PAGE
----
Maryland women see themselves in Purdue Both teams overcame low expectations to earn NCAA tournament spots

March 13, 1997|By Milton Kent | Milton Kent,SUN STAFF

Teams in the middle of a tournament bracket generally are expected to be similar, but the NCAA women's selection committee should get extra credit for pairing two teams as virtually identical as Purdue and Maryland, eighth and ninth seeds in the Mideast Regional.

The Terps and Boilermakers, who meet tomorrow night at the Old Dominion Field House in Richmond, Va., in the first round of the tournament (ESPN2, 6 p.m.), are virtual mirrors of each other, from their records to their style of play to the numbers of players in their rotations.

"Purdue is a team that is in a similar kind of situation as we are. They've had to overcome a little bit of adversity throughout the year," said Maryland coach Chris Weller. "They're very balanced. They're not real big and they're not very deep, just like us. Maybe they remind me of us."

Said Purdue coach Nell Fortner: "There are some real defensive similarities. We've got some good athletes who are quick and get out and really can pressure the ball and can guard you. I think we're about the same size."

Also in the similarity vein, both teams exceeded expectations on the way to the NCAA tournament.

The Terps (18-9) were picked to finish sixth in the Atlantic Coast Conference, but instead tied for third in the league with Duke and North Carolina State, riding the nation's eighth stingiest defense to its first berth in the NCAAs since 1993.

"We felt that we did earn a spot and I'm glad the committee agreed," said Weller, who has led Maryland teams to three Final Fours in 22 years. "From here on in, we've got to play with a passion and that's what we intend to do."

The Terps, who haven't played since dropping their ACC tournament opener to Duke nearly two weeks ago, will likely attempt to exploit a size advantage in the post with 6-foot-2 junior center Kalisa Davis and 6-0 junior forward Stephanie Cross, who led the team in scoring (11.8) and looks to be bouncing back from a late-season slump.

Purdue (16-10) was picked to place eighth in the Big Ten, and for good reason. Only three players returned from a team that went 20-10 last season under previous coach Lin Dunn, whose contract wasn't renewed.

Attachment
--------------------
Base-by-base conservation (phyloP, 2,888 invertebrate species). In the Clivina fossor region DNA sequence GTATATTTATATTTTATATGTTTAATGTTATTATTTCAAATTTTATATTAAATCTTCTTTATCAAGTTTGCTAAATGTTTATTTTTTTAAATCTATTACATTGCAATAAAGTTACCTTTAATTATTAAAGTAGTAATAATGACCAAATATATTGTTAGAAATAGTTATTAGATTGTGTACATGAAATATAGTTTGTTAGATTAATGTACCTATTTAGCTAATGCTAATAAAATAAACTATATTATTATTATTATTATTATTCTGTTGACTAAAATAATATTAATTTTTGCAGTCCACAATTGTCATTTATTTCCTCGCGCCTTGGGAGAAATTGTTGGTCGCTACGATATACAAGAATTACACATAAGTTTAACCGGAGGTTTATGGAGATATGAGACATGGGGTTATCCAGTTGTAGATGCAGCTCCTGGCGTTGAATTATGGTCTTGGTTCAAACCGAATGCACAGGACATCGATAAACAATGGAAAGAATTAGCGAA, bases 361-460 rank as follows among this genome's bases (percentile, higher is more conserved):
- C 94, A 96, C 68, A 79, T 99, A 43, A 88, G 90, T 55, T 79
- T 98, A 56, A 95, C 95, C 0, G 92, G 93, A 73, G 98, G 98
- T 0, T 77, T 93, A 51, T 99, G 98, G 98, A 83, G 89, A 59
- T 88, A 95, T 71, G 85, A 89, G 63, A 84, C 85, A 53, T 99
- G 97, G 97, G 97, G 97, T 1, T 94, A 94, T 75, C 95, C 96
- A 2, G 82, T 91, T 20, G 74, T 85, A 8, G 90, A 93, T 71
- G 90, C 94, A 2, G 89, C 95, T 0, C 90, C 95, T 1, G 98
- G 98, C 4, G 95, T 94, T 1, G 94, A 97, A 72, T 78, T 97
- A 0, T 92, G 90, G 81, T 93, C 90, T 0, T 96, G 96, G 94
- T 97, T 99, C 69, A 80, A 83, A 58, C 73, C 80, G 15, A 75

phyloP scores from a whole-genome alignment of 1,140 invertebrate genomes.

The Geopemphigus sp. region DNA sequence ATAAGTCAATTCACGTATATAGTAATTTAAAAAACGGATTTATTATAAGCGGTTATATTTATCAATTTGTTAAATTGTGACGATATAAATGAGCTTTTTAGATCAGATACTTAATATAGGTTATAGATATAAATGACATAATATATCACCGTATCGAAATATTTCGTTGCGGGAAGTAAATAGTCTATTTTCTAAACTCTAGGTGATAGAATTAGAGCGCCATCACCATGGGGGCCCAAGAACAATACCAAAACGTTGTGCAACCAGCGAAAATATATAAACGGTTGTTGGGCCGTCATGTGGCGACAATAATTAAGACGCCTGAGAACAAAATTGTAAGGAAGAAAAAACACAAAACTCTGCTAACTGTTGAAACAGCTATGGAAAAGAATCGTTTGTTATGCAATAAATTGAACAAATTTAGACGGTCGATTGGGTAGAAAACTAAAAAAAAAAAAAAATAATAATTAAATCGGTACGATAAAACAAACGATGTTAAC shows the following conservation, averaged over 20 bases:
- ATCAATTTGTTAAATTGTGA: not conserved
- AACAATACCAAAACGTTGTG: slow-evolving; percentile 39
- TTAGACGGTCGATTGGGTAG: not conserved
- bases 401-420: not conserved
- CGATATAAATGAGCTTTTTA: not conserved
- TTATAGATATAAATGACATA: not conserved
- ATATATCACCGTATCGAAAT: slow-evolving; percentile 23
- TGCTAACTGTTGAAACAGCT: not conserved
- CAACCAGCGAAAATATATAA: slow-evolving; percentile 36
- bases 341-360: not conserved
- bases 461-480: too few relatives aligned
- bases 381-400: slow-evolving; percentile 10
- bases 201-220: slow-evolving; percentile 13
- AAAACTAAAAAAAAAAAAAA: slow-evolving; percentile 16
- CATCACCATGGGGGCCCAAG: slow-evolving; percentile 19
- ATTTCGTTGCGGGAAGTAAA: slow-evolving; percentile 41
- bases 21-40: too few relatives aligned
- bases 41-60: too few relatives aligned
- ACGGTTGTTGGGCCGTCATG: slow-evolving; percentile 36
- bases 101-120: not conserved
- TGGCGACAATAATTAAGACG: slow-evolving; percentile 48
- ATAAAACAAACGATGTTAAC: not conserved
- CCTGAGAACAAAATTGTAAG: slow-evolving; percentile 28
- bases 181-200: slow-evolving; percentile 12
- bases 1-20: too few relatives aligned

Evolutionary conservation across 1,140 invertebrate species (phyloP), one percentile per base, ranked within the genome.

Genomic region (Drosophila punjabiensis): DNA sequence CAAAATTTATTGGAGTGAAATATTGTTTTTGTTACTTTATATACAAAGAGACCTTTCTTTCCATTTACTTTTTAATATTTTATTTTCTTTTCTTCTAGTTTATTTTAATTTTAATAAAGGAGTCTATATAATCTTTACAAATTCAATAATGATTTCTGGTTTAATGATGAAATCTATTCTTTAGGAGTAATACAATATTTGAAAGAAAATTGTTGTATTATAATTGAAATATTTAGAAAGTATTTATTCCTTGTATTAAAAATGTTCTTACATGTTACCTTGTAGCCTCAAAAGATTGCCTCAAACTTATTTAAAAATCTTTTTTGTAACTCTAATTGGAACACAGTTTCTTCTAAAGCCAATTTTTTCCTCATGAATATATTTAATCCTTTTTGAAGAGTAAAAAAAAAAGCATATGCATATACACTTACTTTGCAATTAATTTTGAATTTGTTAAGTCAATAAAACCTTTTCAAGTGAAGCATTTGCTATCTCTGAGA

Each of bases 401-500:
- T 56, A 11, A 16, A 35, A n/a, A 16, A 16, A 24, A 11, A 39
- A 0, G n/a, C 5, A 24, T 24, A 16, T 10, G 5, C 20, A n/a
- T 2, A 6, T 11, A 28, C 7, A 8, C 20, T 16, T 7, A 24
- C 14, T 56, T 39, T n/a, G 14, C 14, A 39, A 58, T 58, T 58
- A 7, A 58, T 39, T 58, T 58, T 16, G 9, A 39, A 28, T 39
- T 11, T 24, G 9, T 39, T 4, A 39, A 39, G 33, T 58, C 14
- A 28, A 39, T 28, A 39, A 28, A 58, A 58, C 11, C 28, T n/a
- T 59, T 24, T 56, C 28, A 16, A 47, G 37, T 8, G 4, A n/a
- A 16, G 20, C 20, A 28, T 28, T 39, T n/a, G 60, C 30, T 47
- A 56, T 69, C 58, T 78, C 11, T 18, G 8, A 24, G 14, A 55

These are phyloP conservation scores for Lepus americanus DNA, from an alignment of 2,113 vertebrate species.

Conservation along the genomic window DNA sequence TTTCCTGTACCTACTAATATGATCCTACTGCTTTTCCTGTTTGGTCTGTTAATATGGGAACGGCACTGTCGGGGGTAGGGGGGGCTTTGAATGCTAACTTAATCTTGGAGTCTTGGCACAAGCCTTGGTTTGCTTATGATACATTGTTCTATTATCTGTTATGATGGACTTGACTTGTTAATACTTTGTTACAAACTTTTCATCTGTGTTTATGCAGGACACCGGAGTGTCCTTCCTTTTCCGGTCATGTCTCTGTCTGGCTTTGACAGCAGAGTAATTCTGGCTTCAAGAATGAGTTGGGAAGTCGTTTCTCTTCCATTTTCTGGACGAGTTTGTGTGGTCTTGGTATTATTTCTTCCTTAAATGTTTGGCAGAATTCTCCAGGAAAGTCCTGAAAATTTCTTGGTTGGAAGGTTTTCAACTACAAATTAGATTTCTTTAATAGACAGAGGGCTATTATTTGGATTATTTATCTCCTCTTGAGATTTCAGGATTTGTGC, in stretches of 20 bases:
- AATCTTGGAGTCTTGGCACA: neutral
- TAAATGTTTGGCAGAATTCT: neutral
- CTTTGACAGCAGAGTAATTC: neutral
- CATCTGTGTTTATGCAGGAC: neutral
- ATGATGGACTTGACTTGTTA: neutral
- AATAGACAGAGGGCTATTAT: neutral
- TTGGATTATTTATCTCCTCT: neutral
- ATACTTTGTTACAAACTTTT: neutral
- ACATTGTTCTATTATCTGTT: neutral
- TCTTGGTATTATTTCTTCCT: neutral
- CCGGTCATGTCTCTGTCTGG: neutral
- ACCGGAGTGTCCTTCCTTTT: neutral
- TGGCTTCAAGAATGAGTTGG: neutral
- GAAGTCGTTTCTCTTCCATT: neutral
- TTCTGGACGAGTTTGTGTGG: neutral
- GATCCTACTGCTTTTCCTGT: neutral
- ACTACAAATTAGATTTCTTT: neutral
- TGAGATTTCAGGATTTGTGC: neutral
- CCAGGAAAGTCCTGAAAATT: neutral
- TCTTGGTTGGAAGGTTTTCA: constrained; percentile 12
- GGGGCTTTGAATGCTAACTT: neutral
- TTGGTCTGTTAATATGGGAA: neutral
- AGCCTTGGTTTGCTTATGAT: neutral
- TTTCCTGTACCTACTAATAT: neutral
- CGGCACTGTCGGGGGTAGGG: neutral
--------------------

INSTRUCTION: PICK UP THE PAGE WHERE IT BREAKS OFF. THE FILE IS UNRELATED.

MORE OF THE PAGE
Fortner, who had been an assistant to Louisiana Tech coach Leon Barmore before taking a year to join the United States national team in preparation for the Olympics, inherited a team with six freshmen and four walk-ons. She appeared to headed to a lowly spot after a 6-6 start, including a one-point loss to lowly Rice.

But the Boilermakers caught fire in early February. They recorded five straight wins, including consecutive victories over Michigan State and Wisconsin, both ranked opponents, and a season-ending road win over No. 17 Illinois. Purdue was upset in the Big Ten tournament quarterfinals by Indiana, but has won 10 of its last 14 since that .500 start.

"It was a matter of piecing things together. It was going to take time for us to jell and it was going to take a while for us to know the game," said Fortner, who was named Big Ten Coach of the Year. "It was a matter of buying into what this coaching staff was teaching them and playing hard. Those things happened and here we are."

Said Weller of Fortner: "She's done an outstanding job and she was very deserving of coach of the year honors. She has a tremendous background. She's very well-liked and a very respected young coach. Everybody believes Nell is very capable of being one of the finest coaches in women's basketball. It doesn't surprise anyone that she's done so well."

The Boilermakers have just seven players averaging 11 minutes or more and no player taller than 6-1, but senior center Jannon Roland was Big Ten Player of the Year, averaging 19.2 points and 7.4 rebounds.

In addition, sophomore guard Stephanie White (16.3 ppg), one of the nation's top recruits two years ago, will pose some matchup problems for the Terps on the perimeter with her size (5-11) and speed.

Pub Date: 3/13/97

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